About 85% of individuals affected in the neonatal period (first hours to days of life) have a severe form, and 15% have a mild form. Of the individuals who begin to have signs and symptoms in infancy (the infantile form), about 50% have a severe form and 50% have a mild form. Overall, about 20% of all infants with the neonatal or infant form have a mild outcome. Occasionally, affected individuals have an intermediate outcome between mild and severe.

Individuals with a mild form of the disease can have variable degrees of developmental progress; they may learn to walk, interact with others and attend special education classes. One study found that up to 20% of surviving children learn to walk and say or sign words. These individuals may have little spasticity and they often develop a treatable seizure disorder.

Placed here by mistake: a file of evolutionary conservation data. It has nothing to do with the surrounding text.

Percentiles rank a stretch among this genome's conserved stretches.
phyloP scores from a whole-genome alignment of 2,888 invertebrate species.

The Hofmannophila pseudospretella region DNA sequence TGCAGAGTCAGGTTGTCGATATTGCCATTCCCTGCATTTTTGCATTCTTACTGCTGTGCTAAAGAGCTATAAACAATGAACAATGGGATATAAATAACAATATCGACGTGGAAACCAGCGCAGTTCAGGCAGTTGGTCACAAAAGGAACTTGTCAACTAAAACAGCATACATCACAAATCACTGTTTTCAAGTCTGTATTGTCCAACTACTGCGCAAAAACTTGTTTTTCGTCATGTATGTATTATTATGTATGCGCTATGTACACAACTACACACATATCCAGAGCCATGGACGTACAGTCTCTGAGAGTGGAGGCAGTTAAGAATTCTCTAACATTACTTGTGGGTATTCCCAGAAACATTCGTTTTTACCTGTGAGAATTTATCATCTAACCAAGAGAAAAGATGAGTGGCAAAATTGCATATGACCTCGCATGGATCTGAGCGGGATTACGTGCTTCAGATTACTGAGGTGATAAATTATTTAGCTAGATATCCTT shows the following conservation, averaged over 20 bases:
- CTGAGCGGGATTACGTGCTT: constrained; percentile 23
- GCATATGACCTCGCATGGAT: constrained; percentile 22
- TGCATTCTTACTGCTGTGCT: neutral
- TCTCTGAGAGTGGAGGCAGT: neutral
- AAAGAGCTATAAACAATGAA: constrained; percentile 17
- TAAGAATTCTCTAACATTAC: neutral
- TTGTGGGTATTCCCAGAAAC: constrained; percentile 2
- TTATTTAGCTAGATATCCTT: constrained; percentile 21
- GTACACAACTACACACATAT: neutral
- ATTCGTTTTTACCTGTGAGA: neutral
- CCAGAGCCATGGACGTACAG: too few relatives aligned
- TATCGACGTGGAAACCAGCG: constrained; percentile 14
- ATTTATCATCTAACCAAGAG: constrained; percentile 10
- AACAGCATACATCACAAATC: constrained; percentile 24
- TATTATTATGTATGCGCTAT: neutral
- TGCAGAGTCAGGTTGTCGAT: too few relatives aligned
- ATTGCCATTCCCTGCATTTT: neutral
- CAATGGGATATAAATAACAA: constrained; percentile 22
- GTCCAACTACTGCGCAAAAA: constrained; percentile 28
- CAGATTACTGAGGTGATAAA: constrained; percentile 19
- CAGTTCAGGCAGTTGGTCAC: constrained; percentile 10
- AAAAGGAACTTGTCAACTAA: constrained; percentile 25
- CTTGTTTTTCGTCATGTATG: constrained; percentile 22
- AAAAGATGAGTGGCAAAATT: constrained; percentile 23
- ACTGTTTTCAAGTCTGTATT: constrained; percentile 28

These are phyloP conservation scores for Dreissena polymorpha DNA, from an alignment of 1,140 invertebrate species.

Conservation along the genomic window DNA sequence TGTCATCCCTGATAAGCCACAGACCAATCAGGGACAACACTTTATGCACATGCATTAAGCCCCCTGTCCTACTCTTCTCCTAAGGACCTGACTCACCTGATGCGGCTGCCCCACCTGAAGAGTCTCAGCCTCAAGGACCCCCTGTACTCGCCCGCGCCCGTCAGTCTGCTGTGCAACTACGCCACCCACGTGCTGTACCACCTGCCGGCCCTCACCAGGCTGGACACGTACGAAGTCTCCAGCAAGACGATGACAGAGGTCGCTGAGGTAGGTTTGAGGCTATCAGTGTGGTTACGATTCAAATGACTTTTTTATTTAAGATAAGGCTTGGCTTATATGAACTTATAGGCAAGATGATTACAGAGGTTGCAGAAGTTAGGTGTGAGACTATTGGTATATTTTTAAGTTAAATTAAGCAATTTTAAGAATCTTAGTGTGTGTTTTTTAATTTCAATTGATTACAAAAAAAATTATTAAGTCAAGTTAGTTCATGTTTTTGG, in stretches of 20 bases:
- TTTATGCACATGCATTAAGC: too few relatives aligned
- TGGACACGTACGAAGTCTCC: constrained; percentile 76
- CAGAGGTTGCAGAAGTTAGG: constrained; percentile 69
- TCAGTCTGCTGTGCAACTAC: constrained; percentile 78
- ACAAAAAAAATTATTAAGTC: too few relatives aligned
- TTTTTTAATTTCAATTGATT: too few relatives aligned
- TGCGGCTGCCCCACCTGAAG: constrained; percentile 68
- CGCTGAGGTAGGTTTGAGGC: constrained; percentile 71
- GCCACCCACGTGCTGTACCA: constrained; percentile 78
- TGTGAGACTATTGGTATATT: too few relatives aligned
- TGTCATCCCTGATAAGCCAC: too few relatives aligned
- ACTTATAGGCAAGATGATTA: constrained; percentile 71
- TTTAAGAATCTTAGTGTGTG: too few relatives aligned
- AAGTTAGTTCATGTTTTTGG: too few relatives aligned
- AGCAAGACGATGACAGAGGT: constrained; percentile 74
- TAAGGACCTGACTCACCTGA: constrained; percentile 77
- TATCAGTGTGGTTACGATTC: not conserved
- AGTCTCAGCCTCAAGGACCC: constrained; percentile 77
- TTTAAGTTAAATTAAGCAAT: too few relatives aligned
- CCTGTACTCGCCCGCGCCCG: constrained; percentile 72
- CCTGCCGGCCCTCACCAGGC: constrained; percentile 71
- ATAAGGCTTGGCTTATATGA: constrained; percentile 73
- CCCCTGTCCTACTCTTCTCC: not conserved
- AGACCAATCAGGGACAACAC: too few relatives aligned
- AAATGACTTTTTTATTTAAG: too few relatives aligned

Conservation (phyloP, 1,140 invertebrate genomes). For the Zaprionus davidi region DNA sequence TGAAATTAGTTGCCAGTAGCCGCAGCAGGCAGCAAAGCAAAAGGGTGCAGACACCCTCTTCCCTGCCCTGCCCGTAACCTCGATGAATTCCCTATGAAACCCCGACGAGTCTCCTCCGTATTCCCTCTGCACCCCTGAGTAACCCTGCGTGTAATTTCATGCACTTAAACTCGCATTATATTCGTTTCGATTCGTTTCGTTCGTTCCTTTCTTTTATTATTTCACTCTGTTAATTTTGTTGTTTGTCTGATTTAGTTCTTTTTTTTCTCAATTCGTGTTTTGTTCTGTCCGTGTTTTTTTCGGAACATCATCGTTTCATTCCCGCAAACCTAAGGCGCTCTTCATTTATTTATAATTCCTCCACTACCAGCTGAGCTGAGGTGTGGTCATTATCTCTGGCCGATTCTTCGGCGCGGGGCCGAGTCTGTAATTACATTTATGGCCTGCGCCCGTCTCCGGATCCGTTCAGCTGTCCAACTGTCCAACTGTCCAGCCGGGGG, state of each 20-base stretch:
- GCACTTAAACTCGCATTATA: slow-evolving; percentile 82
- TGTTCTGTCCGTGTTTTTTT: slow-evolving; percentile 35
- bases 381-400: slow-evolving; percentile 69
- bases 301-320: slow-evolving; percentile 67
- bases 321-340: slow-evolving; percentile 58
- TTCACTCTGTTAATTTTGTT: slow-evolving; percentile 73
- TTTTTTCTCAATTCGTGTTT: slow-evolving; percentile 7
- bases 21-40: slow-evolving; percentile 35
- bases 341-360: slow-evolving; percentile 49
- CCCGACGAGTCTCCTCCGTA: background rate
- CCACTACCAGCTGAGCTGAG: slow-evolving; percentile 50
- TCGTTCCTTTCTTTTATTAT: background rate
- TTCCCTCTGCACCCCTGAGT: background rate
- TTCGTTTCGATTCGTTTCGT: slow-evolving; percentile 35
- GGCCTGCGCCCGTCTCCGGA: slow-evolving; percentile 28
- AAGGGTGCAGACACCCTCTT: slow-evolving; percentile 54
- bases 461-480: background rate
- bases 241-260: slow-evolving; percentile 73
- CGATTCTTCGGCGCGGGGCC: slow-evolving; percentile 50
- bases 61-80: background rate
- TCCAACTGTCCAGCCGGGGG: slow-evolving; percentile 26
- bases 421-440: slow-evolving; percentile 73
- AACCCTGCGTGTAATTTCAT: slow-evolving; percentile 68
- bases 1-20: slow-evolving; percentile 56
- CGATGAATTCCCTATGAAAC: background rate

Individuals with a severe form typically do not make developmental progress. At most, they may learn to sit and have very limited interaction with their environment. During the first year of life, they typically develop seizures that become increasingly difficult to treat, usually requiring multiple anticonvulsant medications. They typically have progressive spasticity early on, they have a tendency to develop scoliosis, and they often have swallowing dysfunction that requires tube feeding.

Last updated on 05-01-20

How might glycine encephalopathy be treated?

Currently there is not a cure for glycine encephalopathy. All but very mildly or atypically affected individuals develop intellectual disability and seizures, even with treatment. Treatment options for people with glycine encephalopathy may vary depending on the severity of their condition. Tests, such as MRI and EEG, as well as evaluations of development and neurological function can help determine the severity of the condition in an infant, child, or adult.